pro-Consul and Imperator, having conquered King Philip
and the Macedonians, declare the following peoples
free, without garrison or tribute, in full enjoyment of
their respective countries."
The list of names which followed was drowned, for the
people, hearing that freedom was to be granted to many
of their towns, burst into loud shouts of joy, which
could not be controlled.
At length there was a pause, and the herald again read
the names of the favoured towns.
Then in their gratitude the people pressed around
Flamininus, until he was in danger of being crushed to
death. Garlands and flowers were showered upon him, so
that he was forced to beg the people not to smother him
in their wild delight. But it was long before the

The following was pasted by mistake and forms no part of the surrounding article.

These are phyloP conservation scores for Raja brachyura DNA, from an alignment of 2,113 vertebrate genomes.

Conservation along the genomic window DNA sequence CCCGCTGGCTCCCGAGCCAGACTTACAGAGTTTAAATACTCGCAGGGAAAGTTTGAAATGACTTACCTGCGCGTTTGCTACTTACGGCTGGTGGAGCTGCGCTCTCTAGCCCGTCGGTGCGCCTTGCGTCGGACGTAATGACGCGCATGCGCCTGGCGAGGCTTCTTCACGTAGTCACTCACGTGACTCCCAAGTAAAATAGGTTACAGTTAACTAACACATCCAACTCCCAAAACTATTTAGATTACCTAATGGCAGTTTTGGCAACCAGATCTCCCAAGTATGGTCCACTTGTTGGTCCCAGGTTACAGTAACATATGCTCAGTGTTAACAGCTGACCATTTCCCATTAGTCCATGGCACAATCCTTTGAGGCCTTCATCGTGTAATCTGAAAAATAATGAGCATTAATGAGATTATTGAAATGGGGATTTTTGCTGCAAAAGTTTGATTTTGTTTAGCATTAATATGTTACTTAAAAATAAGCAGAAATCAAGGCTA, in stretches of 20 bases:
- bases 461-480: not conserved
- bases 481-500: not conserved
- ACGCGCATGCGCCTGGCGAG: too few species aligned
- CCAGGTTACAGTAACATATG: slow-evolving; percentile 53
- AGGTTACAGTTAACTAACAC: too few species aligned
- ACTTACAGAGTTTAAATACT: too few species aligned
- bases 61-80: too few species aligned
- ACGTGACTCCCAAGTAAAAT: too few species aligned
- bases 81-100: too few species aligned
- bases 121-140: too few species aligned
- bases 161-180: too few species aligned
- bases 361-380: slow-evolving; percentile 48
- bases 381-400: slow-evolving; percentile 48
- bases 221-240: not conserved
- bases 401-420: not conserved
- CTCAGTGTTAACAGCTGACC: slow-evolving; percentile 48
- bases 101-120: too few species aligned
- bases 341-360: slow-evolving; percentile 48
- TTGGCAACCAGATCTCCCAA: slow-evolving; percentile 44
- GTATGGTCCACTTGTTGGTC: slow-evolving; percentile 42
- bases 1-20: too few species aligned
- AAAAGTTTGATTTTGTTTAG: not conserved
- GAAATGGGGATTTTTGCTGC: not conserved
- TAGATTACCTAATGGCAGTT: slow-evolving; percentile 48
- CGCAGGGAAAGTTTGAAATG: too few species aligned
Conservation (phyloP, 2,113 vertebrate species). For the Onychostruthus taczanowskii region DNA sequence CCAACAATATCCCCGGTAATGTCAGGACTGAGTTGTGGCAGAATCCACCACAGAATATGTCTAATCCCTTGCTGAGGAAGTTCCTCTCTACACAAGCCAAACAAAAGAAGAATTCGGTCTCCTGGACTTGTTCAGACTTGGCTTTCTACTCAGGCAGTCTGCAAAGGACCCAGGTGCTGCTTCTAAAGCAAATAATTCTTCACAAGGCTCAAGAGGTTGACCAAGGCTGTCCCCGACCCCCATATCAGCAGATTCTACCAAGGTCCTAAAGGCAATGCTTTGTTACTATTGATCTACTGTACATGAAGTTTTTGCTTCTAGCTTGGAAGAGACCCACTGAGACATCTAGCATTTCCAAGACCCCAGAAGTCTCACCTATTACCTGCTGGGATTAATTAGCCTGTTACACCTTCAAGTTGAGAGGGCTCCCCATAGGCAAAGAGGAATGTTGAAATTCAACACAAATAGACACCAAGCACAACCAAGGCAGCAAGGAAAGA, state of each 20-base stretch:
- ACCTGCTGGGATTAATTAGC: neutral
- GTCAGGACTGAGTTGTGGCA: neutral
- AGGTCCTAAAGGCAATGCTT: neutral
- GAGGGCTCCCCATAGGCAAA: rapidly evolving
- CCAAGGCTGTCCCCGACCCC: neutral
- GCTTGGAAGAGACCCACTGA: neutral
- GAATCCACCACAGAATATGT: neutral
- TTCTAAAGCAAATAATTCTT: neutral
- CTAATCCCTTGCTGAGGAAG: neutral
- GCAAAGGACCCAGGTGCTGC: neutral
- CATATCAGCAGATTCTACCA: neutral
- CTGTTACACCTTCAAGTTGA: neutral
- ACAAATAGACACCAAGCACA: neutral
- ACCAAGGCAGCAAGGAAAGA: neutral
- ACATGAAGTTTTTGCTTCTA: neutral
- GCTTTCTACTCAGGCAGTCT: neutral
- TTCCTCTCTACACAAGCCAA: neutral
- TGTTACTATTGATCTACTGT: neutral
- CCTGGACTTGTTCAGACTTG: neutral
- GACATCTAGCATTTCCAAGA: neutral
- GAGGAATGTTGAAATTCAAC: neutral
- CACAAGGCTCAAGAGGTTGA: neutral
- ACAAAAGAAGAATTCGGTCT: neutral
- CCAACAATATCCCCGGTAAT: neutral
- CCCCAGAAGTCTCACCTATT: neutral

Roman could escape from the expressions of their joy.
Two years later Flamininus, having finished his work in
Greece, prepared to return to Rome. Before he left he
summoned the free states of Greece to meet him at
Corinth, that he might bid them farewell.
 Wisely he spoke, telling them to live in "harmony and
moderation." Then, as a farewell gift, he promised to
remove the Roman garrisons from three other towns.
As at the Isthmian games in 196 B.C., so now again, the
easily moved people overwhelmed Flamininus with their
gratitude. But when at length the tumult grew less,
the Roman said that there was a practical proof of
their goodwill which he would like them to give to him.
Many Romans had been taken prisoners and sold as slaves
in Greece during the wars with Hannibal. These he
begged them to set free.
The Greeks were eager to show that their gratitude was
sincere. So when Flamininus reached the coast of
Epirus, where his fleet was lying, he found a great
band of Roman captives awaiting him. They had been
ransomed by the grateful citizens.
In Rome, when Flamininus celebrated his triumph, he had
in his procession no more splendid trophies than these
prisoners, who had been redeemed by his unselfish